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Analysis: What Liz Cheney gets exactly right about Donald Trump — and her party

“The American people, they deserve better than having to choose between what I think are the really disastrous policies of Joe Biden — in a whole range of areas, really bad for our economy,” she said in a “60 Minutes” interview. “From a national security perspective, what’s happened, what he’s done in Afghanistan: very dangerous policies for the country. But the alternative cannot be a man who doesn’t believe in the rule of law, and who violated his oath of office.”
Pay special attention to this line: “The alternative cannot be a man who doesn’t believe in the rule of law, and who violated his oath of office.”
Cheney is, of course, referring to former President Donald Trump and his actions in office — and, in particular, during the January 6 riots at the US Capitol. Trump has spent virtually every day since the November 6, 2020, election insisting that the result was rigged — despite zero evidence (even in the sham Arizona audit!) of that claim.
On January 6, not only did Trump tell those gathered for the “Stop the Steal” rally that “if you don’t fight like hell, you’re not going to have a country anymore,” but he also waited for hours after it was clear that a violent insurrection was happening to make a half-hearted call for his supporters to disperse.

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What’s remarkable is that even after that day — and his subsequent impeachment by the House — Trump has never backed down an inch in his ridiculous claims that the 2020 election was somehow stolen. Just this past weekend, Trump sent out a slew of statements from his Save America PAC in which he sought to undermine the election results. “The Fake News Media refuses to write the facts, thereby being complicit in the Crime of the Century,” he wrote in one. “They are so dishonest, but Patriots know the truth!”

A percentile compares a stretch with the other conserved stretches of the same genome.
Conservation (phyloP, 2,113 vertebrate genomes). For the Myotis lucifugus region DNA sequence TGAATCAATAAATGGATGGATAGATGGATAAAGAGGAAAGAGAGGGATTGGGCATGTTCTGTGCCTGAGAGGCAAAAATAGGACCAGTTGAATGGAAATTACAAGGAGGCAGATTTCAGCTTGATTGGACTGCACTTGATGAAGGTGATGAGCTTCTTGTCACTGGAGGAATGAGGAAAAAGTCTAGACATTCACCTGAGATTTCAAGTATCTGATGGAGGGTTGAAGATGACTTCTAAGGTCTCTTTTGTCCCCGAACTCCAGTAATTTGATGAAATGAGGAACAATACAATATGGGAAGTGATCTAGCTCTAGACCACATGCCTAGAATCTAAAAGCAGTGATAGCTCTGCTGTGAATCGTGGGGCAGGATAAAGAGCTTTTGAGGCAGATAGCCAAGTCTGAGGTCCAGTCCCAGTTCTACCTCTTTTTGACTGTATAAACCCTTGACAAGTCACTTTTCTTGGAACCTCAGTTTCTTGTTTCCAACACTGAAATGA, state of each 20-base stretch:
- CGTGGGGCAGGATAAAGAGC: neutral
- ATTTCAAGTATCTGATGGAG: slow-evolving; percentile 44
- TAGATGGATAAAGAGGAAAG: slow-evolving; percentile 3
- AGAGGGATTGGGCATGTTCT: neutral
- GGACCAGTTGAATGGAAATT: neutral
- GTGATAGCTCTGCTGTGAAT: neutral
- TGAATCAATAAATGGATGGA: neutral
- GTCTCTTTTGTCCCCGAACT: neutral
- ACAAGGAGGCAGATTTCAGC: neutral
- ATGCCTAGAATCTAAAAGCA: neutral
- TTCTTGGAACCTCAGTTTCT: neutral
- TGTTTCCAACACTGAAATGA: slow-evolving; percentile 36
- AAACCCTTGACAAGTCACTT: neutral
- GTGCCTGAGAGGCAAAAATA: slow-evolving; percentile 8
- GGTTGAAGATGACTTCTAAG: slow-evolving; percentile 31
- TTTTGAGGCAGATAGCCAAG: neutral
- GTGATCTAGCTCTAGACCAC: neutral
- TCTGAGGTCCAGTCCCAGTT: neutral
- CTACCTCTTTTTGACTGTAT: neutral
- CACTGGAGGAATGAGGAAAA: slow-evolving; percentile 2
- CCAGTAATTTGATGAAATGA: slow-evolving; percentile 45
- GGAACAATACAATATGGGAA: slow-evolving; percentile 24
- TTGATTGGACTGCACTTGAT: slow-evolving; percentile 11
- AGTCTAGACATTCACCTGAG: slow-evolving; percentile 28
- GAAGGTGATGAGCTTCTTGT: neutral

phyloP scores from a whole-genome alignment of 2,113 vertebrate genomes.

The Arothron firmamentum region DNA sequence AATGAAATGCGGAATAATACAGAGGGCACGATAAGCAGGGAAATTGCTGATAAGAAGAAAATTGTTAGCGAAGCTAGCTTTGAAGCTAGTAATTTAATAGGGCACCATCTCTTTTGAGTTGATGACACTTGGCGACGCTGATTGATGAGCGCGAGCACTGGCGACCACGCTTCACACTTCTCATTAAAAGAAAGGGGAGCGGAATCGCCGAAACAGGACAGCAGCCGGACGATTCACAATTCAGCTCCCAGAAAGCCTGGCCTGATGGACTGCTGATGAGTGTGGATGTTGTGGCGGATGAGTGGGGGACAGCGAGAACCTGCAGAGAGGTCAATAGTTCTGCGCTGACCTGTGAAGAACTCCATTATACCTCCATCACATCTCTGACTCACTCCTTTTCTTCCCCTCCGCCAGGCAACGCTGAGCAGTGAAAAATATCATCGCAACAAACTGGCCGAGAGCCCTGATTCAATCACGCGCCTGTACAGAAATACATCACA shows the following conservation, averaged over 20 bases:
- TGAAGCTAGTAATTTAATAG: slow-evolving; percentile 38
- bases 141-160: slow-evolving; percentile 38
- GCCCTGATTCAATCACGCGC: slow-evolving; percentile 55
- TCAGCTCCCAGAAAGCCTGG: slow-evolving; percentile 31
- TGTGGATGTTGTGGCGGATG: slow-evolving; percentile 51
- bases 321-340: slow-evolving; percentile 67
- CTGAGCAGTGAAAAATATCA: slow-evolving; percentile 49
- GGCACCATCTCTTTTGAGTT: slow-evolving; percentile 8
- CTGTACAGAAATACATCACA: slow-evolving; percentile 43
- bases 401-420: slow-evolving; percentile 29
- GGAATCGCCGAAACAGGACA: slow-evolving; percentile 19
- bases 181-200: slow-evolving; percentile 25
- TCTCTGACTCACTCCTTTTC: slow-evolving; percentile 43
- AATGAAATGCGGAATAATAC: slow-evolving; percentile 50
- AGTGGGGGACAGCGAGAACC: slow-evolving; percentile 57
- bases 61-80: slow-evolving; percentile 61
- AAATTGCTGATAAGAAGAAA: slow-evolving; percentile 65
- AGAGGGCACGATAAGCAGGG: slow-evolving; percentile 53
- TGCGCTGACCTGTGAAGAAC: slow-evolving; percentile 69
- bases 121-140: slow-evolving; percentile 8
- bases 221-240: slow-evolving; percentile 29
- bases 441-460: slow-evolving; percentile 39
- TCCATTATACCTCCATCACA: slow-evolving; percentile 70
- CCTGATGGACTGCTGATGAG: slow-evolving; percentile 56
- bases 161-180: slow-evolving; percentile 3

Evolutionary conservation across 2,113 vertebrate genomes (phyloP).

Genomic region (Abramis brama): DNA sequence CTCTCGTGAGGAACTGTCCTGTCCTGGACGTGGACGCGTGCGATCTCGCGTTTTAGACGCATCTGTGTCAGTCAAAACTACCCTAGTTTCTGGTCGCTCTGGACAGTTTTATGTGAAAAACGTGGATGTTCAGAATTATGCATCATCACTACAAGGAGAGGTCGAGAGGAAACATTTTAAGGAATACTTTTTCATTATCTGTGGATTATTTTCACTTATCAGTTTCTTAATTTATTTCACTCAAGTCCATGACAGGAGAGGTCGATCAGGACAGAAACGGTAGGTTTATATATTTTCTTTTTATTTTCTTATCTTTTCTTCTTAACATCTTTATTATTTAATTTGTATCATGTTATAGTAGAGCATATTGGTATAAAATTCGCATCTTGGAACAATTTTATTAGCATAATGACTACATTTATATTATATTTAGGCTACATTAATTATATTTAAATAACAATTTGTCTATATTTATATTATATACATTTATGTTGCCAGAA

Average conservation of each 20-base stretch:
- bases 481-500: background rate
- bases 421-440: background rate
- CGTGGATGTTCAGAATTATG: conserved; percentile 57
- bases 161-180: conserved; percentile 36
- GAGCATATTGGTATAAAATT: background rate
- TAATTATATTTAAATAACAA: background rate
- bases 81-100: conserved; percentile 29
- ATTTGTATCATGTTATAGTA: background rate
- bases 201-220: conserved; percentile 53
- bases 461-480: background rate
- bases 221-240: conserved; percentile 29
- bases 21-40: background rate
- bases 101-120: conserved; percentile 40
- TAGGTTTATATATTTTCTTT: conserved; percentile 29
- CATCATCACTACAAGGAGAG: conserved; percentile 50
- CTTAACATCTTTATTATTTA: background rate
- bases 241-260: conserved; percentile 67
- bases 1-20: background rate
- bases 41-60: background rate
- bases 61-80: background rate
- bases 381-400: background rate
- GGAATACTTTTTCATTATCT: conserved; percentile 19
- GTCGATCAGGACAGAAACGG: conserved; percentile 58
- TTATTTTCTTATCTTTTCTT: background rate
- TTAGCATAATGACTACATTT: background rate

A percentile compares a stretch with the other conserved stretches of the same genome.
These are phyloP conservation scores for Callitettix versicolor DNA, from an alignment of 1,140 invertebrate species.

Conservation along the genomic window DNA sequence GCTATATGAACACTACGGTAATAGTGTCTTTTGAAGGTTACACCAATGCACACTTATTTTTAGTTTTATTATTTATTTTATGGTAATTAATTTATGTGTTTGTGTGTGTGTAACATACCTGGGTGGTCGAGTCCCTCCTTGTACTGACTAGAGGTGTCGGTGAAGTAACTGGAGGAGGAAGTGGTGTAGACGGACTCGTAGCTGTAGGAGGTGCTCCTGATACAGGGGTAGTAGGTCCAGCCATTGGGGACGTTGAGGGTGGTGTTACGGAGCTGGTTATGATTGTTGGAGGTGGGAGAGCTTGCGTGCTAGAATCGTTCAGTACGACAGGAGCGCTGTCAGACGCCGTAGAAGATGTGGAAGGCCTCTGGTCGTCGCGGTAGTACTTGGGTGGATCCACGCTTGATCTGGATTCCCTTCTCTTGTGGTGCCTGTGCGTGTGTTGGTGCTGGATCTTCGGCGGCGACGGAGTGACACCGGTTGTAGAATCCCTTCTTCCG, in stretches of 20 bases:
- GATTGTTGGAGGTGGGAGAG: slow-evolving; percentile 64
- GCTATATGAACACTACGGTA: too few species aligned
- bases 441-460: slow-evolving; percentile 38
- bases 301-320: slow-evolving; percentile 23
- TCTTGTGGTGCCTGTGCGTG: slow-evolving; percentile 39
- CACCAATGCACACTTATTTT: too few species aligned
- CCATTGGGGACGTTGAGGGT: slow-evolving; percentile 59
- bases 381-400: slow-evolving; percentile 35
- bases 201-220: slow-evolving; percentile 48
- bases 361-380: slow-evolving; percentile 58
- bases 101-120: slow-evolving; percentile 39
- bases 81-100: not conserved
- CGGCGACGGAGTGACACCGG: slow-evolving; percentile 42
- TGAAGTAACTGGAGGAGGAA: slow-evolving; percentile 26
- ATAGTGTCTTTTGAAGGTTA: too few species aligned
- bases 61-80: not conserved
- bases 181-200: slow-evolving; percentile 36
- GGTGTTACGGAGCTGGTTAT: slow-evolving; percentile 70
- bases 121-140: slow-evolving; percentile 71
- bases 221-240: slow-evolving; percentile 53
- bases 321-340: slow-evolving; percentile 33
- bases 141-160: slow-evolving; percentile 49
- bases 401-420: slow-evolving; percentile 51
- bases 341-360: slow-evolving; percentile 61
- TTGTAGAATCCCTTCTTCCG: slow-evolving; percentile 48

The simple fact — that Cheney laid plain in her “60 Minutes” interview — is this: Donald Trump has and continues to actively undermine two fundamental pillars of our democracy: That the votes are counted fairly and that the loser acknowledges their defeat and participates in the peaceful transfer of power to the winner.
It is the willingness to follow those two principles that have long distinguished America from shakier democracies and even dictatorships.
After a 35-day recount of votes in Florida that left him just more than 500 votes from the White House, then-Vice President Al Gore nodded to just these pillars is his concession speech. “I accept the finality of the outcome, which will be ratified next Monday in the Electoral College” Gore said. “And tonight, for the sake of our unity as a people and the strength of our democracy, I offer my concession.”
“And tonight, for the sake of our unity as a people and the strength of our democracy, I offer my concession.”
That is what someone says who believes that American democracy is more important than any personal goal. It’s also the opposite of what Trump has said and done since losing the election last November.
What’s remarkable about all of this is that Republicans have long positioned themselves as the party of the Constitution and the rule of law. Which makes their willingness to ignore Article II of the nation’s founding document — you know, the one that makes clear that thew winner of the Electoral College is president — all the most stupefying.
Her fellow Republicans may not like to hear it, but Cheney is speaking the truth: Trump abandoned the rule of law in pursuit of his own personal pride and sense of victimhood. That many Republicans have followed him down that path speaks to their own willingness to abandon fundamental principles in pursuit of political power.

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